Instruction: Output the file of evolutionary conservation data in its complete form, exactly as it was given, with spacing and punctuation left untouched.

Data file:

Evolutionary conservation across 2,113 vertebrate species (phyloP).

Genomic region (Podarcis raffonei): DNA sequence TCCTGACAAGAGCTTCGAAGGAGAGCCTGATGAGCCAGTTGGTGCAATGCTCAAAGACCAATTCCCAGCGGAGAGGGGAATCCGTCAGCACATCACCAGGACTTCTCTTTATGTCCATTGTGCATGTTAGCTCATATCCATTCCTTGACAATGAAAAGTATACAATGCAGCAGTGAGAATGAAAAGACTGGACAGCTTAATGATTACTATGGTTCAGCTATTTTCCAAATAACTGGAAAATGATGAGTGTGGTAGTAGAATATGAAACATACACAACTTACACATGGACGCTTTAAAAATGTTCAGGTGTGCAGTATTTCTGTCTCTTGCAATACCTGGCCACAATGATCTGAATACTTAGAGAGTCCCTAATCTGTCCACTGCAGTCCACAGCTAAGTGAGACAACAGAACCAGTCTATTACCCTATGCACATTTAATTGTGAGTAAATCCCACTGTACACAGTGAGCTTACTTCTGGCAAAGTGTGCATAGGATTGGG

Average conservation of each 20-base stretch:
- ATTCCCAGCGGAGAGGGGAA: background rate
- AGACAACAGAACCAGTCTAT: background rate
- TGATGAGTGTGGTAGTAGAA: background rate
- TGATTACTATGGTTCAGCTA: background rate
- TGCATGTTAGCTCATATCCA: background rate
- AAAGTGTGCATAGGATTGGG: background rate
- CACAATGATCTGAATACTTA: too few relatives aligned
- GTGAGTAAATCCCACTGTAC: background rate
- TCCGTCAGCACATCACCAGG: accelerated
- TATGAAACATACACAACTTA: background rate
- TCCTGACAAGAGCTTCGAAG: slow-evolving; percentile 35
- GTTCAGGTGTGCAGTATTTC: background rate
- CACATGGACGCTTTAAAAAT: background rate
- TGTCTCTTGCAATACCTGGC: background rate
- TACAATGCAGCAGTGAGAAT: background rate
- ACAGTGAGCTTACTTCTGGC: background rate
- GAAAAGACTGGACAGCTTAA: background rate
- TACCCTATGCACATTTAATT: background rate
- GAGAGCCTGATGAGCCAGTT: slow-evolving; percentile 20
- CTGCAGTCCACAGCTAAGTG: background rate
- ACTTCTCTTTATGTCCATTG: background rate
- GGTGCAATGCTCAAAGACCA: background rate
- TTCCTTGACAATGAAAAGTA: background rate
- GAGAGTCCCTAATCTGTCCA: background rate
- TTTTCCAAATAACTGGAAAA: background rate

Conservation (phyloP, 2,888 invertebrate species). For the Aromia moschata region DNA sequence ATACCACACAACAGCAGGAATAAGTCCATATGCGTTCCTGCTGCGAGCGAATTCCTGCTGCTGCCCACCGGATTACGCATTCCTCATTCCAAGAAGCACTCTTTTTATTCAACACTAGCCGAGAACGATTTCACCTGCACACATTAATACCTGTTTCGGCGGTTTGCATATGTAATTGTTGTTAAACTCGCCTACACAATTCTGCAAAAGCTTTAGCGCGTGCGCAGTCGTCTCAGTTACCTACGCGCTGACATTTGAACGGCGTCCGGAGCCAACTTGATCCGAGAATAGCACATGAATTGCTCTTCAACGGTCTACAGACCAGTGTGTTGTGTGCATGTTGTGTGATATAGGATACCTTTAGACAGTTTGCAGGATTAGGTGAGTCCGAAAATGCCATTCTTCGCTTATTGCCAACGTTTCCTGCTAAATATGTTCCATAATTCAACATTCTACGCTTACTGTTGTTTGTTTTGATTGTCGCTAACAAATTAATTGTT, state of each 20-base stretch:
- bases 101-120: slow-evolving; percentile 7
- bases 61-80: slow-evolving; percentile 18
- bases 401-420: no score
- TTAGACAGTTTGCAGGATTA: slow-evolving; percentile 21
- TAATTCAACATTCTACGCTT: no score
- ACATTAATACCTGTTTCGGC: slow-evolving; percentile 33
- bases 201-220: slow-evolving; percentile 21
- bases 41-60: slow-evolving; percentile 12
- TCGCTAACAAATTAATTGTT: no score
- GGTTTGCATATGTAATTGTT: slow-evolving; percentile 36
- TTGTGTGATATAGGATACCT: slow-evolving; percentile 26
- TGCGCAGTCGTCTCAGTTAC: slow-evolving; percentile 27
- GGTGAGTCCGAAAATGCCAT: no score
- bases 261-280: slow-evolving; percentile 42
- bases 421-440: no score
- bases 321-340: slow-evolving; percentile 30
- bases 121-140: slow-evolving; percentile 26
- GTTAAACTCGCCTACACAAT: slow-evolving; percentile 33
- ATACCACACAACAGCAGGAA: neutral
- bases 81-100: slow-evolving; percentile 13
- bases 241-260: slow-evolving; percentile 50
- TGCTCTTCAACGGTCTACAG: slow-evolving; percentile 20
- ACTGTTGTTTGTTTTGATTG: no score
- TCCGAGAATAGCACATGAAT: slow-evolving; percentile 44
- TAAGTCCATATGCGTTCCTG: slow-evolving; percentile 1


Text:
Evolutionary conservation across 2,113 vertebrate species (phyloP).

Genomic region (Podarcis raffonei): DNA sequence TCCTGACAAGAGCTTCGAAGGAGAGCCTGATGAGCCAGTTGGTGCAATGCTCAAAGACCAATTCCCAGCGGAGAGGGGAATCCGTCAGCACATCACCAGGACTTCTCTTTATGTCCATTGTGCATGTTAGCTCATATCCATTCCTTGACAATGAAAAGTATACAATGCAGCAGTGAGAATGAAAAGACTGGACAGCTTAATGATTACTATGGTTCAGCTATTTTCCAAATAACTGGAAAATGATGAGTGTGGTAGTAGAATATGAAACATACACAACTTACACATGGACGCTTTAAAAATGTTCAGGTGTGCAGTATTTCTGTCTCTTGCAATACCTGGCCACAATGATCTGAATACTTAGAGAGTCCCTAATCTGTCCACTGCAGTCCACAGCTAAGTGAGACAACAGAACCAGTCTATTACCCTATGCACATTTAATTGTGAGTAAATCCCACTGTACACAGTGAGCTTACTTCTGGCAAAGTGTGCATAGGATTGGG

Average conservation of each 20-base stretch:
- ATTCCCAGCGGAGAGGGGAA: background rate
- AGACAACAGAACCAGTCTAT: background rate
- TGATGAGTGTGGTAGTAGAA: background rate
- TGATTACTATGGTTCAGCTA: background rate
- TGCATGTTAGCTCATATCCA: background rate
- AAAGTGTGCATAGGATTGGG: background rate
- CACAATGATCTGAATACTTA: too few relatives aligned
- GTGAGTAAATCCCACTGTAC: background rate
- TCCGTCAGCACATCACCAGG: accelerated
- TATGAAACATACACAACTTA: background rate
- TCCTGACAAGAGCTTCGAAG: slow-evolving; percentile 35
- GTTCAGGTGTGCAGTATTTC: background rate
- CACATGGACGCTTTAAAAAT: background rate
- TGTCTCTTGCAATACCTGGC: background rate
- TACAATGCAGCAGTGAGAAT: background rate
- ACAGTGAGCTTACTTCTGGC: background rate
- GAAAAGACTGGACAGCTTAA: background rate
- TACCCTATGCACATTTAATT: background rate
- GAGAGCCTGATGAGCCAGTT: slow-evolving; percentile 20
- CTGCAGTCCACAGCTAAGTG: background rate
- ACTTCTCTTTATGTCCATTG: background rate
- GGTGCAATGCTCAAAGACCA: background rate
- TTCCTTGACAATGAAAAGTA: background rate
- GAGAGTCCCTAATCTGTCCA: background rate
- TTTTCCAAATAACTGGAAAA: background rate

Conservation (phyloP, 2,888 invertebrate species). For the Aromia moschata region DNA sequence ATACCACACAACAGCAGGAATAAGTCCATATGCGTTCCTGCTGCGAGCGAATTCCTGCTGCTGCCCACCGGATTACGCATTCCTCATTCCAAGAAGCACTCTTTTTATTCAACACTAGCCGAGAACGATTTCACCTGCACACATTAATACCTGTTTCGGCGGTTTGCATATGTAATTGTTGTTAAACTCGCCTACACAATTCTGCAAAAGCTTTAGCGCGTGCGCAGTCGTCTCAGTTACCTACGCGCTGACATTTGAACGGCGTCCGGAGCCAACTTGATCCGAGAATAGCACATGAATTGCTCTTCAACGGTCTACAGACCAGTGTGTTGTGTGCATGTTGTGTGATATAGGATACCTTTAGACAGTTTGCAGGATTAGGTGAGTCCGAAAATGCCATTCTTCGCTTATTGCCAACGTTTCCTGCTAAATATGTTCCATAATTCAACATTCTACGCTTACTGTTGTTTGTTTTGATTGTCGCTAACAAATTAATTGTT, state of each 20-base stretch:
- bases 101-120: slow-evolving; percentile 7
- bases 61-80: slow-evolving; percentile 18
- bases 401-420: no score
- TTAGACAGTTTGCAGGATTA: slow-evolving; percentile 21
- TAATTCAACATTCTACGCTT: no score
- ACATTAATACCTGTTTCGGC: slow-evolving; percentile 33
- bases 201-220: slow-evolving; percentile 21
- bases 41-60: slow-evolving; percentile 12
- TCGCTAACAAATTAATTGTT: no score
- GGTTTGCATATGTAATTGTT: slow-evolving; percentile 36
- TTGTGTGATATAGGATACCT: slow-evolving; percentile 26
- TGCGCAGTCGTCTCAGTTAC: slow-evolving; percentile 27
- GGTGAGTCCGAAAATGCCAT: no score
- bases 261-280: slow-evolving; percentile 42
- bases 421-440: no score
- bases 321-340: slow-evolving; percentile 30
- bases 121-140: slow-evolving; percentile 26
- GTTAAACTCGCCTACACAAT: slow-evolving; percentile 33
- ATACCACACAACAGCAGGAA: neutral
- bases 81-100: slow-evolving; percentile 13
- bases 241-260: slow-evolving; percentile 50
- TGCTCTTCAACGGTCTACAG: slow-evolving; percentile 20
- ACTGTTGTTTGTTTTGATTG: no score
- TCCGAGAATAGCACATGAAT: slow-evolving; percentile 44
- TAAGTCCATATGCGTTCCTG: slow-evolving; percentile 1